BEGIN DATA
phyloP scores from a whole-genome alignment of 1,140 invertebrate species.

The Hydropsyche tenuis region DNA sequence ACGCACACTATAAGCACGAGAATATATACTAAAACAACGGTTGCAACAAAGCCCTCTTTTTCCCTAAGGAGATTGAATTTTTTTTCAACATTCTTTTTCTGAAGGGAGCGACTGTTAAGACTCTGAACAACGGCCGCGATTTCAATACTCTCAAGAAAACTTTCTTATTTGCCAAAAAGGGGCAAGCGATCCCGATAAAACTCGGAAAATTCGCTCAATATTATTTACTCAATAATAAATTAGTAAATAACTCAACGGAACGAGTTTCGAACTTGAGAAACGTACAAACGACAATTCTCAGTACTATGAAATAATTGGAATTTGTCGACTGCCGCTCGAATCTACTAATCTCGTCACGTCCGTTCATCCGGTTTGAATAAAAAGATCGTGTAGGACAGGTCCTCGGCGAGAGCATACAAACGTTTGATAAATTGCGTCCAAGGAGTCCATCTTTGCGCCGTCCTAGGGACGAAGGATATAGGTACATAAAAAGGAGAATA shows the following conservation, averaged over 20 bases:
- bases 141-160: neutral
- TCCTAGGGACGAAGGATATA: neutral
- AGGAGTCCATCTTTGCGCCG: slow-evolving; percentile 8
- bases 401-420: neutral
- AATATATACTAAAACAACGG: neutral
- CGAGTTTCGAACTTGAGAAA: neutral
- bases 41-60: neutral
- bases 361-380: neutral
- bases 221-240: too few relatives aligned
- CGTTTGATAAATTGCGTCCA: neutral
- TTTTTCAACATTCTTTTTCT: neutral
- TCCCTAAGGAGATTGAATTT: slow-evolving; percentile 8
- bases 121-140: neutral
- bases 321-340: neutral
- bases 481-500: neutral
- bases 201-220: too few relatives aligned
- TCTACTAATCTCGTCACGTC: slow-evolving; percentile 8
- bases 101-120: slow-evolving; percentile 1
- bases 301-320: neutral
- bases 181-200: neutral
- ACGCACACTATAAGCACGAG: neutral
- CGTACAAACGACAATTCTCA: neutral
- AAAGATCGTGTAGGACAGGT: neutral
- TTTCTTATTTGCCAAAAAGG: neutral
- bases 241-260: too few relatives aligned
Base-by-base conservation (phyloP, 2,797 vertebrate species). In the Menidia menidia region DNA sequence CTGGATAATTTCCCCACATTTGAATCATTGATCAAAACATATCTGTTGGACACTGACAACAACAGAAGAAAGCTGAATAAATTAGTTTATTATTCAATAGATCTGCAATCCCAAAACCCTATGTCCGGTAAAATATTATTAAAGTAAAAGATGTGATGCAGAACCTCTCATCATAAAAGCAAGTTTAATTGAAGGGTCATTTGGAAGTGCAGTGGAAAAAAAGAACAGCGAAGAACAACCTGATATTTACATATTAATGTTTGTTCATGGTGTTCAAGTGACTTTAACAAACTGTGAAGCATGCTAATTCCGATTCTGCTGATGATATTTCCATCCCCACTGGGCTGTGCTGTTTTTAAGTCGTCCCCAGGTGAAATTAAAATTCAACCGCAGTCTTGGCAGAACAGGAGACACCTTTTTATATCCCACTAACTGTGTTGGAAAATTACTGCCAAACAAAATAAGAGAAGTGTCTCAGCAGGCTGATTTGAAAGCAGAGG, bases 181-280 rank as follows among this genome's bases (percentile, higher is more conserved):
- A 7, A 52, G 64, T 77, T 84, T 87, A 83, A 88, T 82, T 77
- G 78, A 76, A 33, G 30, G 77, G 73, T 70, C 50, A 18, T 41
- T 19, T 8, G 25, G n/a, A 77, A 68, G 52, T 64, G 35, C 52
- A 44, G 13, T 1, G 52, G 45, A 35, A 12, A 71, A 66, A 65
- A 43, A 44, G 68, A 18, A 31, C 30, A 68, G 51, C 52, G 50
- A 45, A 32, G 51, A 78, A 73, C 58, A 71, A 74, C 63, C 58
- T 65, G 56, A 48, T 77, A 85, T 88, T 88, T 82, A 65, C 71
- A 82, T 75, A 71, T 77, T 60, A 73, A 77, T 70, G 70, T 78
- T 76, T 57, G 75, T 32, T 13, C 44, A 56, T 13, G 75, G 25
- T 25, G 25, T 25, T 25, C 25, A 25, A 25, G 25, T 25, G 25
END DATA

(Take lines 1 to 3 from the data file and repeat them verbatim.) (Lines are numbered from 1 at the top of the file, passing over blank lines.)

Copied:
phyloP scores from a whole-genome alignment of 1,140 invertebrate species.

The Hydropsyche tenuis region DNA sequence ACGCACACTATAAGCACGAGAATATATACTAAAACAACGGTTGCAACAAAGCCCTCTTTTTCCCTAAGGAGATTGAATTTTTTTTCAACATTCTTTTTCTGAAGGGAGCGACTGTTAAGACTCTGAACAACGGCCGCGATTTCAATACTCTCAAGAAAACTTTCTTATTTGCCAAAAAGGGGCAAGCGATCCCGATAAAACTCGGAAAATTCGCTCAATATTATTTACTCAATAATAAATTAGTAAATAACTCAACGGAACGAGTTTCGAACTTGAGAAACGTACAAACGACAATTCTCAGTACTATGAAATAATTGGAATTTGTCGACTGCCGCTCGAATCTACTAATCTCGTCACGTCCGTTCATCCGGTTTGAATAAAAAGATCGTGTAGGACAGGTCCTCGGCGAGAGCATACAAACGTTTGATAAATTGCGTCCAAGGAGTCCATCTTTGCGCCGTCCTAGGGACGAAGGATATAGGTACATAAAAAGGAGAATA shows the following conservation, averaged over 20 bases:
- bases 141-160: neutral